Government in New York is now not a matter of elections but of cutting backroom deals. The levers of power are accessible only to the very wealthy, such as the real estate barons Bloomberg has favored with hefty subsidies and the generals of the public employee unions. For the vast majority of well educated and well off New Yorkers, local politics is someone else's business. The people who do bother to participate in elections have been bought in one way or another either by Bloomberg's money or by government connections. The underside of Bloomberg's generous giving, some of it to highly worthy causes, is that it taints everything he touches. Is someone supporting Bloomberg out of conviction, however weak, or out of an elegantly greased palm?
While Bloomberg's generous donations preceded his decade in politics, they spike every time he runs for election. Last year, he was the single largest charitable donor in the United States with gifts of $235 million, much of that going to groups in the city who are then put in a position where they can't offend their patron. The supporter who phoned the White House, for instance, is Geoffrey Canada, head of a nonprofit called the Harlem Children's Zone, which has received $600,000 in personal donations from the mayor. This year he spent $200 a vote to gain victory.
Bloomberg, who's asked to be judged on the performance of the schools under his leadership, has spent an additional 8.5 billion public dollars on the schools to no effect. National test scores are flat despite the torrent of spending and Bloomberg's vast PR campaign promoting the illusion of academic improvement. The mayor has to date bribed the teachers--that 43 percent increase in pay over the last eight years--to buy into his pretense of progress. But with a new teachers contract up for negotiation the price Bloomberg is willing to pay for union cooperation could be the first test for his third term. In one of his few memorable lines during the campaign, Thompson spoke of Bloomberg's claims about test score improvements as "the Enron of education."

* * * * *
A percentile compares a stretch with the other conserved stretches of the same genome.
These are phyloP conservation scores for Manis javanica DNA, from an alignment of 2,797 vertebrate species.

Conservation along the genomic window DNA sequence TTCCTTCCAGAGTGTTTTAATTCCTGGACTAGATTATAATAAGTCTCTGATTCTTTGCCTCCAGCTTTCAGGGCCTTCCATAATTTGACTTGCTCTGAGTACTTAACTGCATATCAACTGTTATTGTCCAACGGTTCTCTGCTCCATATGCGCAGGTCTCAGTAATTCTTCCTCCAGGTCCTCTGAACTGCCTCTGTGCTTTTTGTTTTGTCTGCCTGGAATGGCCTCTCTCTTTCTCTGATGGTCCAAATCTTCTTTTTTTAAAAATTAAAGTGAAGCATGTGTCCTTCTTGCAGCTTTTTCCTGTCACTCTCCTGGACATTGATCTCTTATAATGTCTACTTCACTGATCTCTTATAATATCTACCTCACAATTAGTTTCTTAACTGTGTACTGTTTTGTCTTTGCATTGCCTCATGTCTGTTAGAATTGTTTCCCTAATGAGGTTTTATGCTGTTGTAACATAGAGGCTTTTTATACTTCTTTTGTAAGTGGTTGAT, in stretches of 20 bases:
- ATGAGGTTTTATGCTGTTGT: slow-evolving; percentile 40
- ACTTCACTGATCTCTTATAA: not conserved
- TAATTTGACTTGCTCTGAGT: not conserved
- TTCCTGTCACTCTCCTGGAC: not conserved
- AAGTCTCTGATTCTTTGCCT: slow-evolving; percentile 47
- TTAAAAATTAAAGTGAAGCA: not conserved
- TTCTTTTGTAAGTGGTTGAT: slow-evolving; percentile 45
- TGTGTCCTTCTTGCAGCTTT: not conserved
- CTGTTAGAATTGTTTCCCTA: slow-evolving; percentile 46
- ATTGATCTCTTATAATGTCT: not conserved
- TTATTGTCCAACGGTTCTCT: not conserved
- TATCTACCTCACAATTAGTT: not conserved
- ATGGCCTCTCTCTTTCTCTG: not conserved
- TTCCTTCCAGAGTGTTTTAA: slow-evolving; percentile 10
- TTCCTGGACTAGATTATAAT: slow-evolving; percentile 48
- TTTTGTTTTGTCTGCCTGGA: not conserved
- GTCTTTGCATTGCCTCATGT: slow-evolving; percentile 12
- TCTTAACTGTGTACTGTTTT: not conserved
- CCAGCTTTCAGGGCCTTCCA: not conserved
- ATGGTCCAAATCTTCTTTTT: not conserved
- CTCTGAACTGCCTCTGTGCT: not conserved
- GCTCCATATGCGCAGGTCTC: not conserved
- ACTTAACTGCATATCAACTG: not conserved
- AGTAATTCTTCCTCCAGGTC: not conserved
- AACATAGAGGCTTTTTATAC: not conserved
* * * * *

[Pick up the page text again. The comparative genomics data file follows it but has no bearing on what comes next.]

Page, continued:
There's a small incident that symbolizes Bloomberg's failings--and Thompson's failure to exploit them. In the East Flatbush section of Brooklyn a crack gang caught on tape making more than a 100 sales to undercover cops discovered a business more profitable and less dangerous than dealing drugs. They systematically sue the city for civil rights violations and, thanks to Bloomberg's policy of aggressively settling lawsuits rather than risk court judgments, the gangsters have raked in more than a half-a-million dollars. They are richer and the neighborhood is cowering. The story ran two days in a row on the front cover of the Daily News, but when asked about the problem Bloomberg replied, "That's just the real world . . . you're settling for small amounts of money compared to what they could win in a jury trial."
New York is still generous for many of the wealthy. Goldman and Morgan are turning out record profits in the midst of the downturn, and as always the lower end service economy is still churning out jobs. But jobs ladders for the upwardly mobile are few and far between. Unfortunately Thompson with his tin ear and ties to the public sector unions--he had been especially vocal in calling for raises for the Transit Workers Union that shut down the city's public transportation with an illegal strike in 2006--was unwilling or unable to effectively raise the issue of New York's bifurcated class structure. In the words of New York writer Eamon Moynihan, "It's 1973 all over again."
In the 1973 mayoral election, with a fiscal crisis around the corner, Gotham's parochial politicians, demonstrating formidable powers of self-delusion, fought among themselves to satisfy the interest groups. Then the skies opened, and the city sank into near bankruptcy. The city was rescued, in large part, by the state government. But today Albany has descended into dysfunction, and New York City is on its own. The 2009 election was a rerun of 1973, but this time around there will be far less in the way of middle-class civic capital to draw on when the crisis breaks.
Fred Siegel is a contributing editor to the Manhattan Institute's City Journal and a visiting professor at St. Francis College in Brooklyn. Harry Siegel is an editor at Politico.